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Medical Marijuana: high opportunities in a booming market

With bitcoin's stratospheric rise continuing to dominate the headlines amidst ongoing government debate over the transactional legality of cryptocurrencies, a substance of an entirely different nature–and whose legality has been debated for decades–is quietly sending shock waves right across global markets.

Indeed, marijuana reached somewhat of an inflection point in 2017, as more governments initiated broad-based moves to legalise the infamous commodity for recreational consumption, medical applications, or both. This paradigm shift is reflected in the growing popular support for decriminalisation with, for example, 64% of Americans approving the legalisation of marijuana for recreational use according to a 2017 gallup poll–hardly a surprising fact given that the marijuana industry is on target to employ over a quarter of a million people by 2020. Even Canada intends to legalise recreational marijuana by the summer of 2018.

Medical marijuana matters

Despite popular support for its recreational consumption and sale continuing to rise, it is the legalisation of marijuana for medical uses that has been more widespread, and largely fuelled by promising medical evidence of its effectiveness for treating autism, diabetes, and multiple forms of sclerosis.

Moreover, it appears that this is a truly global trend. For instance, in a shining example of grassroots activism, Peru became the latest Latin American nation to approve a bill for medical marijuana in November 2017, when a group of mothers garnered the support of president Kuczynski for legalisation after police raided their makeshift laboratory where they had produced cannabis oil for their sick children. Peru now joins other regional countries including Uruguay, Mexico, Colombia, Chile, and Argentina who have legalised the drug for medicinal and scientific purposes. In Europe, too, the picture is changing, with Greece legalising medical marijuana in July 2017.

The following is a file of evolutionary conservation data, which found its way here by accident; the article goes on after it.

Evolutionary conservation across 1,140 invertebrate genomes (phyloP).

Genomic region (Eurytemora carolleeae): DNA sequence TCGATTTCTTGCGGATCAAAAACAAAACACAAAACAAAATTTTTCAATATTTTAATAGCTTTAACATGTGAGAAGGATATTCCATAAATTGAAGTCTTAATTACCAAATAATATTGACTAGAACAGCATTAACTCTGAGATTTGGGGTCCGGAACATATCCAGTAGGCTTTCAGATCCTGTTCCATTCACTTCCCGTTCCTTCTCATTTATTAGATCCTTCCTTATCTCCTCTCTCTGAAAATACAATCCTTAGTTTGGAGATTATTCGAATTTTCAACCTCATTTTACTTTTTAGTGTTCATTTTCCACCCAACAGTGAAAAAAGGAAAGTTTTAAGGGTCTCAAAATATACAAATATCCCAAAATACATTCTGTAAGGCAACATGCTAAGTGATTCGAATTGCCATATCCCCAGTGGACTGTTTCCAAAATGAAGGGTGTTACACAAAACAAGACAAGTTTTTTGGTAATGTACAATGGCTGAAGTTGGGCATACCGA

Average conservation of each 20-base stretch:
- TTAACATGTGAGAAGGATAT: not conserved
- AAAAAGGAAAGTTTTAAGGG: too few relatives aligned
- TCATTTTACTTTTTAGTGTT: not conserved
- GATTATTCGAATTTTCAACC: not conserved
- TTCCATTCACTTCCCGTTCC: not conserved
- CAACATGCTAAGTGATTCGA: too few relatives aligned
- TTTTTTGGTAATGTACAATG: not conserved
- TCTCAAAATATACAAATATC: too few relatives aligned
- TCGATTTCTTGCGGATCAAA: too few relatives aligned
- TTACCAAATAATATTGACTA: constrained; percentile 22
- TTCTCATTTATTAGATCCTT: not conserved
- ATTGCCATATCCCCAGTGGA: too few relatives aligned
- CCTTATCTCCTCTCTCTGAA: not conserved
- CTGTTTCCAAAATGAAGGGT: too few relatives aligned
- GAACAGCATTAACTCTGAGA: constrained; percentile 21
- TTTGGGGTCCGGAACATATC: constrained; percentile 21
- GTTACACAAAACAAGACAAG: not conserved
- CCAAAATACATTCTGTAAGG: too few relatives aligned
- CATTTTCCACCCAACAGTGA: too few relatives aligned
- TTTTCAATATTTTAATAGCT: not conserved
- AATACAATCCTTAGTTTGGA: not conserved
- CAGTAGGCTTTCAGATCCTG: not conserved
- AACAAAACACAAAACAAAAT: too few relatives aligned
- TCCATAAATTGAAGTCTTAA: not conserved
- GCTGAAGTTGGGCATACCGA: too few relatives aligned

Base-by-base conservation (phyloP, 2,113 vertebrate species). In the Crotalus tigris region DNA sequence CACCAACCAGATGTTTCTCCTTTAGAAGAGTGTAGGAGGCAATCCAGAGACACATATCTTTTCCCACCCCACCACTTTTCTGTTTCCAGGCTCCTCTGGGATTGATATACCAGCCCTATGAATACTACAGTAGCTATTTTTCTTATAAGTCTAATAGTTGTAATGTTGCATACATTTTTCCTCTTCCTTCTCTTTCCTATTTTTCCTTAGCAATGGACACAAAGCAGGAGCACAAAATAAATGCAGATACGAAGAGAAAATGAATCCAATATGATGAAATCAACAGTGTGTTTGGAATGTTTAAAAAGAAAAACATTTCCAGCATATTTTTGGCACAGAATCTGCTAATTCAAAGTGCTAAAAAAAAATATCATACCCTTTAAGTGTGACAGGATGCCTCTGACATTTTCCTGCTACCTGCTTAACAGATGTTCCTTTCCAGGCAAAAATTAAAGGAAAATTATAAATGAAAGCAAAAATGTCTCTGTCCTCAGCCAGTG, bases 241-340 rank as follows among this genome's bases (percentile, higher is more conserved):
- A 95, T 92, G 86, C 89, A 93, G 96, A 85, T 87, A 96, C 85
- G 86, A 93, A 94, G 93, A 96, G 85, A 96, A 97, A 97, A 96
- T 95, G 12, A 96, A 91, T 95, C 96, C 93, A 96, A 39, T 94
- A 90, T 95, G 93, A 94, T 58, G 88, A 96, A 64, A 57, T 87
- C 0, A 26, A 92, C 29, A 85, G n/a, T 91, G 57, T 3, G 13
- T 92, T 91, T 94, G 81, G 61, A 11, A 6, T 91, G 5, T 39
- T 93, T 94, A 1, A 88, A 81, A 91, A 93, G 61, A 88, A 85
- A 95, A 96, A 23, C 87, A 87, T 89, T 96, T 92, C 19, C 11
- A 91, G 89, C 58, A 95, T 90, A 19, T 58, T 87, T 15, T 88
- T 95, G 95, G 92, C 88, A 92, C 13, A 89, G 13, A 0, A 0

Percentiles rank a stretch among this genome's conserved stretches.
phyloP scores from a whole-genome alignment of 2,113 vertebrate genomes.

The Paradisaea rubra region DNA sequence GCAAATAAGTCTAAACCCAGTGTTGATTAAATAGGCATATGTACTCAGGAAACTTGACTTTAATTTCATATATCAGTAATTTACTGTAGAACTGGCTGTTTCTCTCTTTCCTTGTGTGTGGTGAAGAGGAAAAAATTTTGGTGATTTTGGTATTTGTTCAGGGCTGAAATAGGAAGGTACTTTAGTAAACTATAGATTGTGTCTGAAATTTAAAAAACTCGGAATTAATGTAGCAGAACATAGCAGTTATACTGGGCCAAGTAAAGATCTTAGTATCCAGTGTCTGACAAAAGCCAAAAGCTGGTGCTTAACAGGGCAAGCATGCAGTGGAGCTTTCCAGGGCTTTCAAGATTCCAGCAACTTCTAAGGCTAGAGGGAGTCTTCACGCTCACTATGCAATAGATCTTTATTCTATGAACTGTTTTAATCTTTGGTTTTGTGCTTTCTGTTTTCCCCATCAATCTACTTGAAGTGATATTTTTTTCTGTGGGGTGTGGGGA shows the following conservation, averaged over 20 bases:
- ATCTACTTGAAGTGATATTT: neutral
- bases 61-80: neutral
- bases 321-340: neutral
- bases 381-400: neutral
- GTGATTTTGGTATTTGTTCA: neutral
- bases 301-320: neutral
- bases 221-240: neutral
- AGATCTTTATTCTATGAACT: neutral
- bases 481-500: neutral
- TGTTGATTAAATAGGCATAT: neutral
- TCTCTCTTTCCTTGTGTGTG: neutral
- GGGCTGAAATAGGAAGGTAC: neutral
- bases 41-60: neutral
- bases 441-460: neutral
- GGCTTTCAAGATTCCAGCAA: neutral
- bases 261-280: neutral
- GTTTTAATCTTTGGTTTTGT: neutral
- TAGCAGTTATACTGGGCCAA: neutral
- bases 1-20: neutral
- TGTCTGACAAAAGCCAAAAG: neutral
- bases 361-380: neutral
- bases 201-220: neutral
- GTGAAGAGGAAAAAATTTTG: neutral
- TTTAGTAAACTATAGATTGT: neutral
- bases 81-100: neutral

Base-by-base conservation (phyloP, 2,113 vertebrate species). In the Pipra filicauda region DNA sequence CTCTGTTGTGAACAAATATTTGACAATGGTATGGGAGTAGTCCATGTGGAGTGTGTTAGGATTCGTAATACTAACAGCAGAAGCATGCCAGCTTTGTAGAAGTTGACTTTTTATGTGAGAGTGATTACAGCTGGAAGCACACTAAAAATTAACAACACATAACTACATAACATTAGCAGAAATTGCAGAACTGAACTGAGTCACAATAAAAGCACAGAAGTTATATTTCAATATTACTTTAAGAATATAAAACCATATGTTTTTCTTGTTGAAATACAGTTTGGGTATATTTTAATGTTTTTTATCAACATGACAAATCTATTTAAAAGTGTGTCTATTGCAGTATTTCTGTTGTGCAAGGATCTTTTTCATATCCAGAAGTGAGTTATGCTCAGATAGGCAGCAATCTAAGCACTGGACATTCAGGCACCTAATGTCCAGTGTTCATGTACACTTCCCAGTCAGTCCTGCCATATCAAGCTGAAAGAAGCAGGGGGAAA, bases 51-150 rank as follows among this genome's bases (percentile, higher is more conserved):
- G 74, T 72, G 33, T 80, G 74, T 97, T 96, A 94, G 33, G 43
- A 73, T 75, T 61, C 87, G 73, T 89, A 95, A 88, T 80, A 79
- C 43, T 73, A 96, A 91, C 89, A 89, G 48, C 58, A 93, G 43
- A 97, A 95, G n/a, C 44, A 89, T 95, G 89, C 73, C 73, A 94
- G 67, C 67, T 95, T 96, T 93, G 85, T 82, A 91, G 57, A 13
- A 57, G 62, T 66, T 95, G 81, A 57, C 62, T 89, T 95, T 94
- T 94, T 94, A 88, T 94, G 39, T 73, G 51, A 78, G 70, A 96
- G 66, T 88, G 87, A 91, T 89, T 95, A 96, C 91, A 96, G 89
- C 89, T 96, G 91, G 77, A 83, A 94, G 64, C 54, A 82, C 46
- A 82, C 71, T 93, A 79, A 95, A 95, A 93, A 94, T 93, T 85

Irrespective of whether one takes the view that this new-found attitude toward marijuana genuinely represents the progressive zeitgeist of the times, or is merely an attempt by governments to exploit another avenue for revenue collection, the legalisation momentum has resulted in medical marijuana start-ups acting as lightning rods for international venture capital. Countries that are hot beds for marijuana cultivation such as Israel, are even "front-running"the market by ramping up cultivation in anticipation of further decriminalisation and favourable changes to export laws.

The prospect of a coming business boom for medical marijuana is certainly borne out by the numbers. A new report from Grand View Research estimates that the global medical marijuana market will reach a value of $55.8 billion by 2025, with US retail sales alone reaching a maximum of $6.8 million by 2021 according to Marijuana Business Daily. And with the current high level of M&A activity in the marijuana space still trending up, it's clear that significant opportunities exist in the marijuana space.

High rewards with right strategy

For investors aiming to capitalise on this rapidly expanding industry, gambling on unproven medical marijuana start-ups may not prove the best strategy, as once the reality of cannabis medicines and other products sets in"post craze," they may be left holding the bag; particularly as even the more established entities have underperformed relative to wider stock market. For example, Corbus Pharmaceuticals Holdings, Inc. (CRBP), a Phase 3 clinical stage pharmaceutical company specialising in medical cannabis products, has remained range-bound, with valuations seemingly ebbing and flowing according to the promise of the clinical trials of its marijuana-based drugs (see anabasum).